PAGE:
An RTOS can be a good way to manage multiple tasks running on a microcontroller or microprocessor. Wikipedia lists around 140 operating systems. Granted, not all of them will run on a microcontroller or microprocessor we typically consider, but even if only 50% of them are relevant, that still makes many options available. How do you choose?
There are many commercial RTOS that will work on small embedded microcontrollers. ThreadX, uC/OS II, MQX, are among the most popular. But a few years ago FreeRTOS was released. FreeRTOS has several advantages, but its open source nature is tremendous. People tend to shy away from closed source and paid solutions. The ability to evaluate the RTOS at no cost allows more people to see and experience it. Even better, a community can naturally build around it. When you’re paying for a product, you typically won’t share much information about it. The contracts sometimes enforce this. But for an open source product, openness means people will share. They will share code, success and failure. This gives a developer a better understanding of how the RTOS works in real life and how to perform common tasks.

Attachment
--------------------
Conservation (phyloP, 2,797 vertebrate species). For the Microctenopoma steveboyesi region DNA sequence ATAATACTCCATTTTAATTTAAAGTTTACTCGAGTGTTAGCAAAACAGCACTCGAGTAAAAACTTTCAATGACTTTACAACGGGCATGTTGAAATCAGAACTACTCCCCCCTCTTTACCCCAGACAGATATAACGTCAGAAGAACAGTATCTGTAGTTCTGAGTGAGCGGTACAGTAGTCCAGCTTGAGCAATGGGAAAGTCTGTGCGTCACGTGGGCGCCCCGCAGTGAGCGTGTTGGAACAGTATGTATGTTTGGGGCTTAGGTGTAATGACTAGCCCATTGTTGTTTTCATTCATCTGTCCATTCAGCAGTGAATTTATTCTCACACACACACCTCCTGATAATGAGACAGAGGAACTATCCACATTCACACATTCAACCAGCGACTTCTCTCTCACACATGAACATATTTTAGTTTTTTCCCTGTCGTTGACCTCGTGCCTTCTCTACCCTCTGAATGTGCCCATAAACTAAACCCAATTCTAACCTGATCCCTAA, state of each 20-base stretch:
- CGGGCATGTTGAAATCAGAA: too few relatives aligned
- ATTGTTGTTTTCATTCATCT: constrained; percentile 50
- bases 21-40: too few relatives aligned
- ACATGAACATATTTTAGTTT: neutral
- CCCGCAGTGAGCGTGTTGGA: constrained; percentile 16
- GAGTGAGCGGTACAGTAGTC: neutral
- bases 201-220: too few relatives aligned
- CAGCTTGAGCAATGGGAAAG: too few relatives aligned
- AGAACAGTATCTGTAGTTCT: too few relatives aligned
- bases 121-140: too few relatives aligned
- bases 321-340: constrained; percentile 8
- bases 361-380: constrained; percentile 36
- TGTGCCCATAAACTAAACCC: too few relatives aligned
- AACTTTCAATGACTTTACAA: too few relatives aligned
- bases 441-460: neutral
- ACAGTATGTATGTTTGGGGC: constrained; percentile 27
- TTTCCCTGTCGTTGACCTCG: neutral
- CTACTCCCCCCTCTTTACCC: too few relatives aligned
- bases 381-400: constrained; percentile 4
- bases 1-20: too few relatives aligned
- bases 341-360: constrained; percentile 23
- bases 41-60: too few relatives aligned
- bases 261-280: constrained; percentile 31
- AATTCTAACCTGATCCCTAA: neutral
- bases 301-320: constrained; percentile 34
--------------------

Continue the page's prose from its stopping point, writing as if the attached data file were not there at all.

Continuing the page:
No wonder FreeRTOS is quickly surpassing commercial RTOS in terms of market share. Some of the last figures I’ve seem have it at 33% of the market. This is a lot for any product with a market as fragmented as the embedded systems market.
At Argenox Technologies we’ve used FreeRTOS for several projects and we’re happy to say it has worked very well. Our customers depend on it every day for their products.
* FreeRTOS is a brand of Real Time Engineers LTD.